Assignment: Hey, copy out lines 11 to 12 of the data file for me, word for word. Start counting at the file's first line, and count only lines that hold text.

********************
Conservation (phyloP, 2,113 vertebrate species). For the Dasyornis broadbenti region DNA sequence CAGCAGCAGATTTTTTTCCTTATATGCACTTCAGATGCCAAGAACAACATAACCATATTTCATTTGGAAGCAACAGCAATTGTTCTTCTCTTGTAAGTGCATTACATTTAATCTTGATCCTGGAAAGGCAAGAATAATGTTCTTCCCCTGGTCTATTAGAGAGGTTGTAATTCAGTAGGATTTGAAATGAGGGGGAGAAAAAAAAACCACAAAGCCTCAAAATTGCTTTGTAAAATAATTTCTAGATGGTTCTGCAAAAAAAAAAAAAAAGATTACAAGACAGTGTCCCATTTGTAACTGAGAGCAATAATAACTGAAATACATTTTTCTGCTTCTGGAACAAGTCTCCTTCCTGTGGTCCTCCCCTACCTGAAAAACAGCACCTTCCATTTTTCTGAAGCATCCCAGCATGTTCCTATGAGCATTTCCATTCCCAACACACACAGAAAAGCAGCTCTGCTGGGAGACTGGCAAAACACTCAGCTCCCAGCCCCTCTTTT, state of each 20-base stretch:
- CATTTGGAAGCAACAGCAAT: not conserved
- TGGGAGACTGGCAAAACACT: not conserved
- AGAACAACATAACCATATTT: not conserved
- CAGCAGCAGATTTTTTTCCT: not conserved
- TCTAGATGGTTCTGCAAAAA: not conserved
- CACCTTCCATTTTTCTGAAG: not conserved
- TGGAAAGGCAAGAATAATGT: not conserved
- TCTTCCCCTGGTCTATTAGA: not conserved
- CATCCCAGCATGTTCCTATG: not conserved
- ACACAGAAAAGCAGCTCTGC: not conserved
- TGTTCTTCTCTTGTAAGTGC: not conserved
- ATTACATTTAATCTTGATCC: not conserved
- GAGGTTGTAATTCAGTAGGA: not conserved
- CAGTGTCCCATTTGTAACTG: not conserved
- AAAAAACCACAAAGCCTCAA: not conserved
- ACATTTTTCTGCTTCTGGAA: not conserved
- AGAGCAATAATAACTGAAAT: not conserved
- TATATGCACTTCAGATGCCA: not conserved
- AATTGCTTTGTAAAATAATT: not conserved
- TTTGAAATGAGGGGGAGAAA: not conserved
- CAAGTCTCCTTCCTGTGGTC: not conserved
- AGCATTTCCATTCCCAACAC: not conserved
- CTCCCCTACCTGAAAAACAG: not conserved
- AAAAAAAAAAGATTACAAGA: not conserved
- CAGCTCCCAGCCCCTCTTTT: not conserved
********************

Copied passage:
- ACACAGAAAAGCAGCTCTGC: not conserved
- TGTTCTTCTCTTGTAAGTGC: not conserved